‘Excellent,’ Verris said, nodding for his marines to stand at ease.

‘So, you're a pedlar?’ Chief Navigator Stelka said.

Kel shrugged and shifted on his feet. ‘We prefer the term sky-trader. It has more of a ring.’

‘And there are lots of ... sky-traders in the worlds?’ she inquired.

Kel nodded. ‘As common as clouds, madam.’

Stelka blinked. ‘Do you have any icefire?’

The three sky-traders exchanged glances. ‘Normally you'd start negotiations with a cubit of Hixasic measuring irons, and then work your way up to the most valuable thing in all the worlds,’ Kel explained with a grin.

‘And a Hixasic measuring iron is ...’ Bellgard raised his eyebrows.

Kel finished, ‘the least useful item ever made, and the most easy to get.’

‘You can use them to stir paint,’ observed one of Kel's companions. ‘They also make an excellent back scratcher. There's some species that would find them very useful as walking sticks. Very short ones.’

‘I know!’ said the second, snapping her fingers. ‘Giants could use them to pick their noses, if they felt using fingers was bad manners.’

‘Lady giants,’ the first companion agreed, nodding.

‘I'll be sure to suggest it next time we meet thousands of lady giants,’ Kel said sighing.

‘About the icefire?’ Stelka pressed.

Kel rubbed the back of his neck. ‘We might have such a thing lying around. Might not. I'd need to check my stock. I think at this stage the most important thing to determine is what you have that might be of value to us.’

* * *

It seemed to Tab that the sky-traders had been in the throne room with the council for hours. The city was preoccupied with waiting again, but this time the solemn fear had been replaced by barely contained excitement.

Philmon's cousin, who was also Tab's cabin mate, Amelia, had joined Tab and Philmon. The three played hooey with some of the children in the Square of the People outside the Archon's Palace.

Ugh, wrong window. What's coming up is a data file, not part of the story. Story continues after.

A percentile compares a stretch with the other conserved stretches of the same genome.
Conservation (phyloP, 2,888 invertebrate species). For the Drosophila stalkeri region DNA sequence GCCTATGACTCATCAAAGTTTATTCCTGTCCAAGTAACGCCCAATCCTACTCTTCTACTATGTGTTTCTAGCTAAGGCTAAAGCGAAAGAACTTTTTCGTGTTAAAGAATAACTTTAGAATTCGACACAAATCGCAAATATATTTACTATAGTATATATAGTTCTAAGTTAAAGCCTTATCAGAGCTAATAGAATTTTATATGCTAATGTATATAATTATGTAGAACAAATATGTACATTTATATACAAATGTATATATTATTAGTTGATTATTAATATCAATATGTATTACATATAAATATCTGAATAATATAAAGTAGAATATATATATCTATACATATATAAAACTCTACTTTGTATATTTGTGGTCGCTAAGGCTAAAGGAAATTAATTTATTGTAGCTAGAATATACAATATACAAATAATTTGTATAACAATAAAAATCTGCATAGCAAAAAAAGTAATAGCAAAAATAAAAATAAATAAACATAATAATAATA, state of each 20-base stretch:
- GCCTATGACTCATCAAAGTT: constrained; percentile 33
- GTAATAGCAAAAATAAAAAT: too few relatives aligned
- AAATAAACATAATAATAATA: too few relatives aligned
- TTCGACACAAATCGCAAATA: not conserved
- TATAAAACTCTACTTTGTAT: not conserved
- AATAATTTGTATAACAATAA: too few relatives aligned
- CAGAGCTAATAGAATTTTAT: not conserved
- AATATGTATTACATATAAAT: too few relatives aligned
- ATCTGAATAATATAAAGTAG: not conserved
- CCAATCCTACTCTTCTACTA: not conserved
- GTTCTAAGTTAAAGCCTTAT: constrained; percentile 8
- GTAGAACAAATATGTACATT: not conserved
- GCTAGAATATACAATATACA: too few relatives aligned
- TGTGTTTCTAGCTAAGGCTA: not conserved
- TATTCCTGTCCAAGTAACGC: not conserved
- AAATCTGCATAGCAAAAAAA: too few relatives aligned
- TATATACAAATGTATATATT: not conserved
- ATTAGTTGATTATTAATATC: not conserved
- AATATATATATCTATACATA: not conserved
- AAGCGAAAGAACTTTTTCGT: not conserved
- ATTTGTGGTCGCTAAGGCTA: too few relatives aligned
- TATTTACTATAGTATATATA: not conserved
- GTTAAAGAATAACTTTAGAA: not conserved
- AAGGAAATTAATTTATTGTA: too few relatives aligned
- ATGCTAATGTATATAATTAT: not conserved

Word had spread fast. Sailors seemed to be focused on repairing rigging right above where the children played. Grown-ups found reasons to hang around the square and speculate on what the sky-traders’ currency might be, given that they seemed to have little interest in gems or metals.

‘Children!’ whispered one.

‘Blood!’ suggested another.

‘Thickleberry tarts,’ guessed the baker.

‘Spoiled boingy deer meat,’ drooled Vrod.

Many Quentarans remained at the harbour where one of the sky-traders waited with his craft, but he was less talkative than his captain.

Eventually the doors to the palace opened and the two sky-traders stood with the Grand Council on the steps.

Tab picked up the hooey ball and cradled it in her arms. Many of the children sat down cross-legged.

‘We have reached an agreement,’ Drass Nibhelline called out.

The crowd waited.

‘Captain Kel and the sky-traders will trade goods with us in return for us teaching them how to play Quentaran games.’

A doubtful murmur rippled through the crowd.

‘When you're in the sky a long time you get bored,’ Captain Kel explained. ‘My people start scrapping amongst themselves. New sports are an excellent way to pass time, and they are something we can trade with other cities. You might know something new that we haven't seen before. That's valuable to us.’

The people gathered in the square seemed unconvinced.

Captain Kel shrugged. ‘Adding games will do. Games with a wager. Joy tiles. Whatever you have.’

Philmon, Amelia and Tab smiled at each other. Tab had been worried about cities attacking, about war and fighting. Now she felt silly. ‘That's it? We're going to teach them how to play hooey?’

Back | Next